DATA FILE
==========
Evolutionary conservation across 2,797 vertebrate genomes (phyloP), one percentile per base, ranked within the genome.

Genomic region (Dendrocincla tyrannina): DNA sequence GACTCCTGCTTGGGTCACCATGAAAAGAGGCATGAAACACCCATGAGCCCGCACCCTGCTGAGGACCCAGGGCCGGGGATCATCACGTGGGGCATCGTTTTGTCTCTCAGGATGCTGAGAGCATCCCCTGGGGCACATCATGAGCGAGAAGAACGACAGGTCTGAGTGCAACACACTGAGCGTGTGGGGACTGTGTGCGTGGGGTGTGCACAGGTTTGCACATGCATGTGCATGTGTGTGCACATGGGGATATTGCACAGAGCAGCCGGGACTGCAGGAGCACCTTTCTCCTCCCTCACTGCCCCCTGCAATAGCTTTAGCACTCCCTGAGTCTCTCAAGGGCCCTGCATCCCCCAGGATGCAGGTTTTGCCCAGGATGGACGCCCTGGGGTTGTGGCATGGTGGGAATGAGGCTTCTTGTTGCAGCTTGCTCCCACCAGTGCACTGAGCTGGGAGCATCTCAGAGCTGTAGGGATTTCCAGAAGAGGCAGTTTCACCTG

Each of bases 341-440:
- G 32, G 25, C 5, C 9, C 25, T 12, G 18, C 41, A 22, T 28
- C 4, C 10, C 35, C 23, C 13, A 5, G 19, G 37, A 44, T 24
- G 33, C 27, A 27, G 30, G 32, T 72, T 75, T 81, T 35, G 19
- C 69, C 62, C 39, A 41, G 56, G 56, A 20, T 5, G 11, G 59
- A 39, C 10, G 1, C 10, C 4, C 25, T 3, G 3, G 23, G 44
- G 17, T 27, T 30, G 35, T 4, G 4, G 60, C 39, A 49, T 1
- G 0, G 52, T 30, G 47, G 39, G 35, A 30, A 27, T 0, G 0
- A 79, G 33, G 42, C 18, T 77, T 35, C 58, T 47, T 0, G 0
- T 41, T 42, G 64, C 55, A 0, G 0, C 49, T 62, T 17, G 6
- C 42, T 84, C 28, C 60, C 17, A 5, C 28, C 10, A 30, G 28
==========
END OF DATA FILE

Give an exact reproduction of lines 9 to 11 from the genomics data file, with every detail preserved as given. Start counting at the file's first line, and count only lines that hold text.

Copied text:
- G 17, T 27, T 30, G 35, T 4, G 4, G 60, C 39, A 49, T 1
- G 0, G 52, T 30, G 47, G 39, G 35, A 30, A 27, T 0, G 0
- A 79, G 33, G 42, C 18, T 77, T 35, C 58, T 47, T 0, G 0